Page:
Users deserve quality output. The quality of system input determines the quality of system output. It is vital that input forms, displays, and interactive Web documents be designed with this critical relationship in mind. Well-designed input forms, displays, and interactive Web fill-in forms should meet the objectives of effectiveness, accuracy, ease of use, consistency, simplicity, and attractiveness. All these objectives are attainable through the use of basic design principles, the knowledge of what is needed as input for the system, and an understanding of how users respond to different elements of forms and displays.
Effectiveness means that input forms, input displays, and fill-in forms on the Web all serve specific purposes for users of the information system, whereas accuracy refers to design that ensures proper completion. Ease of use means that forms and displays are straightforward and require no extra time for users to decipher. Consistency means that all input forms, whether they are input displays or fill-in forms on the Web, group data similarly from one application to the next, whereas simplicity refers to keeping those same designs uncluttered in a manner that focuses the user’s attention. Attractiveness implies that users will enjoy using input forms because of their appealing design.
This chapter has covered elements of input design for forms, displays, and Web fill-in forms. Well-designed input should meet the goals of effectiveness, accuracy, ease of use, simplicity, consistency, and attractiveness. Knowledge of many different design elements will allow the systems analyst to reach these goals. The four guidelines for well-designed input forms are the following: (1) make forms easy to fill in, (2) ensure that forms meet the purpose for which they are designed, (3) design forms to ensure accurate completion, and (4) keep forms attractive.
Design of useful forms, displays, and Web fill-in forms overlaps in many important ways, but there are some distinctions. Displays show a cursor that continually orients the user. Displays often provide assistance with input, whereas with the exception of preprinted instructions, it may be difficult to get additional assistance with a form. Web-based documents have additional capabilities, such as embedded hyperlinks, context-sensitive help functions, and feedback forms, to correct input before final submission. Skins can be added as an option to personalize a Web site.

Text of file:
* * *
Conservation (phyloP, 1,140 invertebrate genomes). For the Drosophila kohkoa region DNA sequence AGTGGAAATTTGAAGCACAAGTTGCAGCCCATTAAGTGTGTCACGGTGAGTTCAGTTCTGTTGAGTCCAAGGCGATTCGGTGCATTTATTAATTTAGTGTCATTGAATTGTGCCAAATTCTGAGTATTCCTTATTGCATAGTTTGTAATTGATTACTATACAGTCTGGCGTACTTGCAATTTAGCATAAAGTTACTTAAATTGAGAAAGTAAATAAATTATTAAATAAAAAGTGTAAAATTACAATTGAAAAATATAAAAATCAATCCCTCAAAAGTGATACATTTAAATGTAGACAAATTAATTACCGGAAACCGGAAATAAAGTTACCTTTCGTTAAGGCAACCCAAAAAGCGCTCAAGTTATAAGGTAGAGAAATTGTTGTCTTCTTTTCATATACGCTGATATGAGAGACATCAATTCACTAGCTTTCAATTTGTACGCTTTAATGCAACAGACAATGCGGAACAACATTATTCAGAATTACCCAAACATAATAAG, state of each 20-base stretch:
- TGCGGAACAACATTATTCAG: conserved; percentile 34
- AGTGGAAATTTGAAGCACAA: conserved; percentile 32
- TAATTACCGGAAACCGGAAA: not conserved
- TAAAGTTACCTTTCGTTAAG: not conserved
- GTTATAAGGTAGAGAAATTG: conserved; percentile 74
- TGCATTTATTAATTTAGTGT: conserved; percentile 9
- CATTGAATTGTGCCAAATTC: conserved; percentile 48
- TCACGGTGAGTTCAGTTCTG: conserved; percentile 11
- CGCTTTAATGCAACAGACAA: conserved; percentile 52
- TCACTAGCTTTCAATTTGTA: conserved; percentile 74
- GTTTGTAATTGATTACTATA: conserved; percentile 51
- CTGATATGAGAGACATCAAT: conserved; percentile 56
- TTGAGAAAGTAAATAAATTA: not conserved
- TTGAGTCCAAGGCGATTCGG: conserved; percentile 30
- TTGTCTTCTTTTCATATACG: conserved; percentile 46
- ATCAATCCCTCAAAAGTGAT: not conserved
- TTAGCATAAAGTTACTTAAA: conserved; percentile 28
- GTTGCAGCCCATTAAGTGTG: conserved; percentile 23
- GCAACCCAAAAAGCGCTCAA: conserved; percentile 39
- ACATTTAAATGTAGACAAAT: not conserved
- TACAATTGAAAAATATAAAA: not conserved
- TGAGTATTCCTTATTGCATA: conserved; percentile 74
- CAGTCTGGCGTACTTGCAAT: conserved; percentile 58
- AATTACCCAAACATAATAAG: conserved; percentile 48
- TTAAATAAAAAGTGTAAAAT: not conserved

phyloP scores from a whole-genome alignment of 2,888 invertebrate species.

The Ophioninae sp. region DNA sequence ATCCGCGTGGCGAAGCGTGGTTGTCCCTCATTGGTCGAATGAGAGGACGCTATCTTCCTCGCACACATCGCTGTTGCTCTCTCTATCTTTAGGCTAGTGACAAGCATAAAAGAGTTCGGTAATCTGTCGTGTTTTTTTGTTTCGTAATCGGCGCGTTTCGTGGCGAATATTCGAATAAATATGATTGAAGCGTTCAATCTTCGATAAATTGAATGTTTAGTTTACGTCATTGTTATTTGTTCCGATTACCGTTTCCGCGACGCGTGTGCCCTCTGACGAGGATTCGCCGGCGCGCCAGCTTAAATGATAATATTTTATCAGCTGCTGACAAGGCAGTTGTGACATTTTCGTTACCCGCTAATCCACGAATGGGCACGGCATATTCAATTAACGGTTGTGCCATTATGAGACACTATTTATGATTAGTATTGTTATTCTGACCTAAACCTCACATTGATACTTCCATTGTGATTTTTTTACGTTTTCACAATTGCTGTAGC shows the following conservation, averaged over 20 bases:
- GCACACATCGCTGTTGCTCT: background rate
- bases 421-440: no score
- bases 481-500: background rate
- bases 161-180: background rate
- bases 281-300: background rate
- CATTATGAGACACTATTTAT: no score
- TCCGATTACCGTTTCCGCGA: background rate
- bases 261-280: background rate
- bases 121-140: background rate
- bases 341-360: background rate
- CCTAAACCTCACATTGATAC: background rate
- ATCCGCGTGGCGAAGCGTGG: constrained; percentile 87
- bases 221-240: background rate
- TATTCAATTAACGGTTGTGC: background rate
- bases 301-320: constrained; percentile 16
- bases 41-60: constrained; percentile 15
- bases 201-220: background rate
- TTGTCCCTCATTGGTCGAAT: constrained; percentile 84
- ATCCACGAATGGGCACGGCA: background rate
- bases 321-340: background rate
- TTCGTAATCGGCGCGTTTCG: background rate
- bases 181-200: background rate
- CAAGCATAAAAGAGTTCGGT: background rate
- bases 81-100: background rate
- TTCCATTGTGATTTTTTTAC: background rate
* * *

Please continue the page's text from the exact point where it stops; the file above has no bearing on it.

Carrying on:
The four guidelines for well-designed displays are as follows: (1) keep the display simple, (2) keep the display presentation consistent, (3) facilitate user movement among display screens and pages, and (4) create an attractive and pleasing display. Many different design elements allow the systems analyst to meet these guidelines.
The proper flow of paper forms, display screens, and fill-in forms on the Web is important. Forms should group information logically into seven categories, and displays should be divided into three main sections. Captions on forms and displays can be varied, as can font types and the weights of lines dividing subcategories of information. Multiple-part forms are another way to ensure that forms meet their intended purposes. Designers can use windows, pop-ups, dialog boxes, and defaults onscreen to ensure the effectiveness of design.
Event-response charts help the analyst to document what should happen when events occur. Dynamic Web pages modify the Web page in response to events. These can be constructed as three-dimensional Web pages. Ajax techniques request and receive a small amount of data from the server and use the data to modify the Web page on the fly.
Web fill-in forms should be constructed with the following seven guidelines in mind as well as those in the previous chapter “Designing Effective Output“:
- Provide clear instructions.
- Demonstrate a logical entry sequence for fill-in forms.
- Use a variety of text boxes, push buttons, drop-down menus, check boxes, and radio buttons.
- Provide a scrolling text box if you are uncertain about how much space users will need to respond to a question.
- Prepare two basic buttons on every Web fill-in form: Submit and Clear Form.
- If the form is lengthy and the users must scroll extensively, divide the form into several simpler forms on separate pages.
- Create a feedback screen that highlights errors in an appropriate color and refuses submission of the form until mandatory fields are correctly filled in.
Once you have mastered the material in this chapter you will be able to:
- Design functional input forms for users of business systems.
- Design engaging input displays for users of information systems.
- Design useful input forms for people interacting on the Web.
- Design useful input pages for users of intranets and the Internet.